Now, for the edification of those non-Canadians who are unfamiliar with one of our national icons, I am including in this post the video below. Foot-stomping, twangie guitar playing, poet of the people Stompin’ Tom Connors wrote a song about hockey that plays at least once during most every hockey game played in Canada. We love Stompin’ Tom. I can’t say why, really. We just do. The hockey footage in the video looks like it could have walked right off the pages of Beartown, albeit a few decades ago. And the fact that the guy who posted this on Youtube spelled Connors’ name wrong says… something. Not sure what, though. Ha

Okay. That is quite enough from me tonight on the subject of books about hockey, and about people who love hockey. I’ve been writing so long that the person who loves hockey in my house has packed up and gone to bed.

You know, I’ve asked Hubby’s opinion while I’ve been writing today, whether certain aspects of the book are realistic or not. I mean he has spent most of his life on ice, as a player and a coach. And we’ve had some interesting conversations as a result. About team, and team loyalty, on and off the ice. And about the necessity of leaving certain aspects of team loyalty on the ice. I love these conversations about his life before we met. It never ceases to amaze me that after thirty plus years together there’s still stuff we don’t know about each other.

You can find all the books I’ve written about on Amazon. Fredrik Backman’s Beartown here, the second book in the trilogy, Us Against You here. And Richard Wagamese’s Indian Horse here.

I have an affiliate relationship with Amazon now. If you click on a link and buy the book, I will receive a commission at no extra cost to you.

How about you my friends? What are you reading these days? Not books about life on ice, I presume.

Linking up with #ShareAllLinkUp at Not Dressed as Lamb, and Thursday Favourite Things at Marilyn’s Treats.

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33 thoughts on “A Life on Ice: Fredrik Backman’s Beartown”

  1. I am not sure a book on hockey would be able to muscle its way to the top of my to-read pile, but I agree that good writing can make anything interesting. The New Yorker is a perfect example, where I will read whatever they put in front of me, even topics I tend to shun (like sports or animals) and savor every word. The Wall Street Journal’s big front-page stories were the same–I wasn’t interested in business, but a grad school prof told us to read the WSJ and I got hooked. The writing did it.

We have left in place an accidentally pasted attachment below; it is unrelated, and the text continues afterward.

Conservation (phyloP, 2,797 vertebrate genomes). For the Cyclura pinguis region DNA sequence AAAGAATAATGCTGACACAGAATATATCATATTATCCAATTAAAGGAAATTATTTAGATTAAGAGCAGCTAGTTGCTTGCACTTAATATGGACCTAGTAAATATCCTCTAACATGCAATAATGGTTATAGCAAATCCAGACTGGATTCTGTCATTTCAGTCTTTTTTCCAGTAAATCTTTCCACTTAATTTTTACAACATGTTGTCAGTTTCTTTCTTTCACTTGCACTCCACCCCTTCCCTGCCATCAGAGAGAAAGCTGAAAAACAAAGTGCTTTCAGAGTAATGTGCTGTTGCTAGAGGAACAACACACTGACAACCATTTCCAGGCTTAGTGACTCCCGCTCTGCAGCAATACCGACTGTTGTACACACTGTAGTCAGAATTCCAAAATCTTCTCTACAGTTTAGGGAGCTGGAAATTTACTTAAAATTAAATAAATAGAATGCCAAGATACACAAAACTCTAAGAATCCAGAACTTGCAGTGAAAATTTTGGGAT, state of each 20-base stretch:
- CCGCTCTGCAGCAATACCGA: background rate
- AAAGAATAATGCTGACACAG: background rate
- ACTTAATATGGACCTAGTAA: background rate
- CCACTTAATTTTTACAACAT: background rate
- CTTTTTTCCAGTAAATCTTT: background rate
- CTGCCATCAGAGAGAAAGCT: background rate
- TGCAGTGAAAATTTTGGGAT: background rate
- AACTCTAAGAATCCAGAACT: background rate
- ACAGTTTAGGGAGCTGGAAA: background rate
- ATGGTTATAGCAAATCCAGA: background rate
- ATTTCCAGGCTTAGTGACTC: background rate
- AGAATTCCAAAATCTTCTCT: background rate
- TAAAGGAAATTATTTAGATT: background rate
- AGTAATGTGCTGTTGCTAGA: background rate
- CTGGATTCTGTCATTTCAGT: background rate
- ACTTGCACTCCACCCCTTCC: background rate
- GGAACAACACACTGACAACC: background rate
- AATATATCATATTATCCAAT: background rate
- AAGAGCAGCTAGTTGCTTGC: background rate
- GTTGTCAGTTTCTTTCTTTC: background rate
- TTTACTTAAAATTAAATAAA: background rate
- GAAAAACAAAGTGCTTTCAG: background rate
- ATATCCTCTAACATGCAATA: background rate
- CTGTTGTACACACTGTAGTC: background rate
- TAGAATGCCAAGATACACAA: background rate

You are a good reviewer–you give just enough of the story and details to make it sound intriguing, without giving too much.

  2. I love the way you are weaving your story,interlacing the book and life and lovely photos…..
    Frederik Backman’ s books (and I’ve read A Man Called Ove and My Grandmother Asked to Tell You She’s Sorry) are excellent indeed.
    Britt-Marie Was Here is waiting to be read,and now Beartown as well
    Dottoressa

  3. I love the way you entwined your stories here.. . Also second your recommendation of Indian Horse.
    I wonder if you or Stu would enjoy Randall Maggs’ book NightWork — poetry, yes hockey poetry! — based on the life of Terry Sawchuk (and now made into a movie). I had the privilege of hosting Randall a few years ago when I brought him to our university for a reading — I’d found his book while looking for a way to make poetry more interesting to the athletes in my (mandatory) first-year English classes. I found Sawchuk’s story so compelling, a goalie who began wearing a mask when that wasn’t done, in a time when players toughed out so much pain for so little reward, compared to today. And Randall tells that story so well, in such a surprising genre. Although maybe I liked it so much because way back when, I had a crush on a (high school) hockey player who wrote poetry in his spare time. . . .

  4. Wendy in York

    Well you know I’m allergic to sport , & hockey is to me what picking beans is to you – nightmare stuff but I loved the old pics of Stu & you definitely know how to tell a story . I recently read Victorians Undone by Kathryn Hughes where she comes at history from odd angles & really enjoyed it . I’m very keen on social history but even if you aren’t this is not dull text book history .

  5. Leslie in Oregon